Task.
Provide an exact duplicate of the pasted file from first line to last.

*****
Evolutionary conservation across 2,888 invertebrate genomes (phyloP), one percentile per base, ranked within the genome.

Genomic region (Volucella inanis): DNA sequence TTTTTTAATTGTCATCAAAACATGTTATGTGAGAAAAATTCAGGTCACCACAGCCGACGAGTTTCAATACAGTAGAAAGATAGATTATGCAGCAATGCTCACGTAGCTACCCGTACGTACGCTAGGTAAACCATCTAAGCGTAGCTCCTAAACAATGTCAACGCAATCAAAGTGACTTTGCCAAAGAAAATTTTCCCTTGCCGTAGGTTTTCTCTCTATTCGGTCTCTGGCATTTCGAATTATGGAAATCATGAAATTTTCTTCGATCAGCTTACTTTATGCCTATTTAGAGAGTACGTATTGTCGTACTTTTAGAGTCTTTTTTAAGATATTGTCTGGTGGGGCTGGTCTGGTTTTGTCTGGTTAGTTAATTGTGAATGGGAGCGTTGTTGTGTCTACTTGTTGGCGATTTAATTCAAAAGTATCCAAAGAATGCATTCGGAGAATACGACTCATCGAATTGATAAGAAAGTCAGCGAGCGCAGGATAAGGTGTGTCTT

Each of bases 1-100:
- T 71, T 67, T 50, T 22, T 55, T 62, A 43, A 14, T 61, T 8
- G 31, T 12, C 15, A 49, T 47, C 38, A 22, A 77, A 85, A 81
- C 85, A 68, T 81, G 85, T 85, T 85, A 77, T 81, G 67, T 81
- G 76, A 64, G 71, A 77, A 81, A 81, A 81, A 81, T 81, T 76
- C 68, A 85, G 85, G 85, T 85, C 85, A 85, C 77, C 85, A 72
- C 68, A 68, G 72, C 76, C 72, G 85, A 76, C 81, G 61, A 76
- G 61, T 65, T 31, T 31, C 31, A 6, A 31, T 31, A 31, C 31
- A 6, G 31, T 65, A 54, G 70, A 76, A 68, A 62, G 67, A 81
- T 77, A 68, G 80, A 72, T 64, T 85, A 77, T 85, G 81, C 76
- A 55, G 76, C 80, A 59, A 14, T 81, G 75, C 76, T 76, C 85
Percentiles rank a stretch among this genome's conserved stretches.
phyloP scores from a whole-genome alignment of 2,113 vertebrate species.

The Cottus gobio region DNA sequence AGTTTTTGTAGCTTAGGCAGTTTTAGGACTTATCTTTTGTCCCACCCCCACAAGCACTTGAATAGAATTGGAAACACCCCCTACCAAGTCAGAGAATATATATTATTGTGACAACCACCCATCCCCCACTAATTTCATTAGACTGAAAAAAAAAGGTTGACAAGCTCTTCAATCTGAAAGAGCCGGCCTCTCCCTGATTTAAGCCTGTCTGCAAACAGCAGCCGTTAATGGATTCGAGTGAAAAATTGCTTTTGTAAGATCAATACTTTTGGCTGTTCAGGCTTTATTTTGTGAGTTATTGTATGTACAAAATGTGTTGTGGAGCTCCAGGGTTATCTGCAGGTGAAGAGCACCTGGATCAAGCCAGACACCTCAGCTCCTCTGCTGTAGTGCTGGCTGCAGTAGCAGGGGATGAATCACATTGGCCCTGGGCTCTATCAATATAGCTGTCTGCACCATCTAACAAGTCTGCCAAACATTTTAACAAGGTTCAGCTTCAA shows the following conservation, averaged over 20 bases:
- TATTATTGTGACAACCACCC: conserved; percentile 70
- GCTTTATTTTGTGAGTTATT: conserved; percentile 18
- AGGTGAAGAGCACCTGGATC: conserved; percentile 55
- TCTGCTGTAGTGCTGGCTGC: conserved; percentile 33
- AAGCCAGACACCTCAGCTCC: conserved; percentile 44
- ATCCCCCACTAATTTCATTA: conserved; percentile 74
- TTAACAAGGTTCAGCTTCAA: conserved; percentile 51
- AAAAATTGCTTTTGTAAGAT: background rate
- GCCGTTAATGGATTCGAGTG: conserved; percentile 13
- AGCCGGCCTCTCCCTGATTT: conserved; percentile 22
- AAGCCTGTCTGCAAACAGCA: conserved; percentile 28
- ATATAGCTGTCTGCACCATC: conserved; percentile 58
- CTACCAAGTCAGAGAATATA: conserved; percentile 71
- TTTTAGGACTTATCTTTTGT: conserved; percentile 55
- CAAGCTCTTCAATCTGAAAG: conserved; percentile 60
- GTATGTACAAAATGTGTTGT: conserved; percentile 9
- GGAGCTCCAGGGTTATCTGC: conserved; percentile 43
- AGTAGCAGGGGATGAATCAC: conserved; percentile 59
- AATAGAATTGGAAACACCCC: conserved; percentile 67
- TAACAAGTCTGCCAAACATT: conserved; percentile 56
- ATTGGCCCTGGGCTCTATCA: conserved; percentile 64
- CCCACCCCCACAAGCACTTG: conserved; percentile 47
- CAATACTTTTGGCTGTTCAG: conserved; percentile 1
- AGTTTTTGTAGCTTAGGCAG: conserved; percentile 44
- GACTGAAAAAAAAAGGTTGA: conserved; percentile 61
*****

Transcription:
Evolutionary conservation across 2,888 invertebrate genomes (phyloP), one percentile per base, ranked within the genome.

Genomic region (Volucella inanis): DNA sequence TTTTTTAATTGTCATCAAAACATGTTATGTGAGAAAAATTCAGGTCACCACAGCCGACGAGTTTCAATACAGTAGAAAGATAGATTATGCAGCAATGCTCACGTAGCTACCCGTACGTACGCTAGGTAAACCATCTAAGCGTAGCTCCTAAACAATGTCAACGCAATCAAAGTGACTTTGCCAAAGAAAATTTTCCCTTGCCGTAGGTTTTCTCTCTATTCGGTCTCTGGCATTTCGAATTATGGAAATCATGAAATTTTCTTCGATCAGCTTACTTTATGCCTATTTAGAGAGTACGTATTGTCGTACTTTTAGAGTCTTTTTTAAGATATTGTCTGGTGGGGCTGGTCTGGTTTTGTCTGGTTAGTTAATTGTGAATGGGAGCGTTGTTGTGTCTACTTGTTGGCGATTTAATTCAAAAGTATCCAAAGAATGCATTCGGAGAATACGACTCATCGAATTGATAAGAAAGTCAGCGAGCGCAGGATAAGGTGTGTCTT

Each of bases 1-100:
- T 71, T 67, T 50, T 22, T 55, T 62, A 43, A 14, T 61, T 8
- G 31, T 12, C 15, A 49, T 47, C 38, A 22, A 77, A 85, A 81
- C 85, A 68, T 81, G 85, T 85, T 85, A 77, T 81, G 67, T 81
- G 76, A 64, G 71, A 77, A 81, A 81, A 81, A 81, T 81, T 76
- C 68, A 85, G 85, G 85, T 85, C 85, A 85, C 77, C 85, A 72
- C 68, A 68, G 72, C 76, C 72, G 85, A 76, C 81, G 61, A 76
- G 61, T 65, T 31, T 31, C 31, A 6, A 31, T 31, A 31, C 31
- A 6, G 31, T 65, A 54, G 70, A 76, A 68, A 62, G 67, A 81
- T 77, A 68, G 80, A 72, T 64, T 85, A 77, T 85, G 81, C 76
- A 55, G 76, C 80, A 59, A 14, T 81, G 75, C 76, T 76, C 85
Percentiles rank a stretch among this genome's conserved stretches.
phyloP scores from a whole-genome alignment of 2,113 vertebrate species.

The Cottus gobio region DNA sequence AGTTTTTGTAGCTTAGGCAGTTTTAGGACTTATCTTTTGTCCCACCCCCACAAGCACTTGAATAGAATTGGAAACACCCCCTACCAAGTCAGAGAATATATATTATTGTGACAACCACCCATCCCCCACTAATTTCATTAGACTGAAAAAAAAAGGTTGACAAGCTCTTCAATCTGAAAGAGCCGGCCTCTCCCTGATTTAAGCCTGTCTGCAAACAGCAGCCGTTAATGGATTCGAGTGAAAAATTGCTTTTGTAAGATCAATACTTTTGGCTGTTCAGGCTTTATTTTGTGAGTTATTGTATGTACAAAATGTGTTGTGGAGCTCCAGGGTTATCTGCAGGTGAAGAGCACCTGGATCAAGCCAGACACCTCAGCTCCTCTGCTGTAGTGCTGGCTGCAGTAGCAGGGGATGAATCACATTGGCCCTGGGCTCTATCAATATAGCTGTCTGCACCATCTAACAAGTCTGCCAAACATTTTAACAAGGTTCAGCTTCAA shows the following conservation, averaged over 20 bases:
- TATTATTGTGACAACCACCC: conserved; percentile 70
- GCTTTATTTTGTGAGTTATT: conserved; percentile 18
- AGGTGAAGAGCACCTGGATC: conserved; percentile 55
- TCTGCTGTAGTGCTGGCTGC: conserved; percentile 33
- AAGCCAGACACCTCAGCTCC: conserved; percentile 44
- ATCCCCCACTAATTTCATTA: conserved; percentile 74
- TTAACAAGGTTCAGCTTCAA: conserved; percentile 51
- AAAAATTGCTTTTGTAAGAT: background rate
- GCCGTTAATGGATTCGAGTG: conserved; percentile 13
- AGCCGGCCTCTCCCTGATTT: conserved; percentile 22
- AAGCCTGTCTGCAAACAGCA: conserved; percentile 28
- ATATAGCTGTCTGCACCATC: conserved; percentile 58
- CTACCAAGTCAGAGAATATA: conserved; percentile 71
- TTTTAGGACTTATCTTTTGT: conserved; percentile 55
- CAAGCTCTTCAATCTGAAAG: conserved; percentile 60
- GTATGTACAAAATGTGTTGT: conserved; percentile 9
- GGAGCTCCAGGGTTATCTGC: conserved; percentile 43
- AGTAGCAGGGGATGAATCAC: conserved; percentile 59
- AATAGAATTGGAAACACCCC: conserved; percentile 67
- TAACAAGTCTGCCAAACATT: conserved; percentile 56
- ATTGGCCCTGGGCTCTATCA: conserved; percentile 64
- CCCACCCCCACAAGCACTTG: conserved; percentile 47
- CAATACTTTTGGCTGTTCAG: conserved; percentile 1
- AGTTTTTGTAGCTTAGGCAG: conserved; percentile 44
- GACTGAAAAAAAAAGGTTGA: conserved; percentile 61